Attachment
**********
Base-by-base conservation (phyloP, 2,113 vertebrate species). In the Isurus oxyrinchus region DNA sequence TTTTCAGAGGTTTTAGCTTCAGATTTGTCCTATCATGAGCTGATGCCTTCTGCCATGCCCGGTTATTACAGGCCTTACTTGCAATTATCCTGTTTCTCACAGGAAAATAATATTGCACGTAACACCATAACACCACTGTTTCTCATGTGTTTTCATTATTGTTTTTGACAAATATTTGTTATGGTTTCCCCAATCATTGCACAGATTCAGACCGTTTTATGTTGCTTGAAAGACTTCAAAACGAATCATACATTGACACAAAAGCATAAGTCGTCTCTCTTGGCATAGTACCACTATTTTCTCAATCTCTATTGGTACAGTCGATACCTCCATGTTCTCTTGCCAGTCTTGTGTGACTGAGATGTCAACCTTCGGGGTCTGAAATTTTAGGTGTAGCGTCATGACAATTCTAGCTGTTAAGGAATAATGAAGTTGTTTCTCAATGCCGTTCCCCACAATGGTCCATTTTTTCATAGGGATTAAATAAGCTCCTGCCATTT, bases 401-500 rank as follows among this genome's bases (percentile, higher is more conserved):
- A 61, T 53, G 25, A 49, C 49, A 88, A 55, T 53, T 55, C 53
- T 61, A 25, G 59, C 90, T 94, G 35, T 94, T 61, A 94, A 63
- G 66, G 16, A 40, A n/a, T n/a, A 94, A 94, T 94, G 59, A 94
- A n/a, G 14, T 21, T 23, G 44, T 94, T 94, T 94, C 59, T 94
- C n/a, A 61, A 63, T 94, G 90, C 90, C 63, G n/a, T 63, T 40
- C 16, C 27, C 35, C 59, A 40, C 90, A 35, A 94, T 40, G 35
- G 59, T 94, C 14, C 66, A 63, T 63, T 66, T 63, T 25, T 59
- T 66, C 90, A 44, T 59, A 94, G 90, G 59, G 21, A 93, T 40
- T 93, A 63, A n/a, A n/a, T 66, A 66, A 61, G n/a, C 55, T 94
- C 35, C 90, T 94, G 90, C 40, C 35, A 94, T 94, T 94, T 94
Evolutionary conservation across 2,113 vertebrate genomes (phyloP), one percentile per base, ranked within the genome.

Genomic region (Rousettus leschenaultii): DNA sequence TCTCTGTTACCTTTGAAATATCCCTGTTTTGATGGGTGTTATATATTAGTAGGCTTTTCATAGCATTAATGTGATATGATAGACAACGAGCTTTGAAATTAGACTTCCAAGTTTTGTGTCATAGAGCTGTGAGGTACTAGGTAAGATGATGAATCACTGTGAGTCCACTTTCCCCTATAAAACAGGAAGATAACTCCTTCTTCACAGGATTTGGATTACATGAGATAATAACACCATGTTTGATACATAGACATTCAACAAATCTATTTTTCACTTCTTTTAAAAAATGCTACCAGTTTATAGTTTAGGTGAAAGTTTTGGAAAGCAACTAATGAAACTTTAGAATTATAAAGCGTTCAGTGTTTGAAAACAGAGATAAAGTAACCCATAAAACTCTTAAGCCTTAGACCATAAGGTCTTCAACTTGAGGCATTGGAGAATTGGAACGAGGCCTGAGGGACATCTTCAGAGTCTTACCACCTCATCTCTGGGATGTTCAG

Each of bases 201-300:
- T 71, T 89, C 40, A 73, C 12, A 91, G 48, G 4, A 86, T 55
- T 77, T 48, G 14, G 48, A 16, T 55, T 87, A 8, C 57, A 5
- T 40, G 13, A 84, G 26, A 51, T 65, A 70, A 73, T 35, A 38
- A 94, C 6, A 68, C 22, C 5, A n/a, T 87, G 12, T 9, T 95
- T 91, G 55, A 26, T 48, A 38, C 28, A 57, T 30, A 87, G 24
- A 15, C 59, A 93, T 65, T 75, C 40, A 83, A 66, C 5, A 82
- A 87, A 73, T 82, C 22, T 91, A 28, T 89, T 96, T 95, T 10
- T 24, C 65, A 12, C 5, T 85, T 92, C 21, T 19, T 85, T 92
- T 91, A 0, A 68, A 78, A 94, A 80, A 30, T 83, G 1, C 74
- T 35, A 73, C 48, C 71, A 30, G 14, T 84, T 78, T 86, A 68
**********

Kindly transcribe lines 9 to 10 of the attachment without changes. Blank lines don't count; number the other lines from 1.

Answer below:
- T 66, C 90, A 44, T 59, A 94, G 90, G 59, G 21, A 93, T 40
- T 93, A 63, A n/a, A n/a, T 66, A 66, A 61, G n/a, C 55, T 94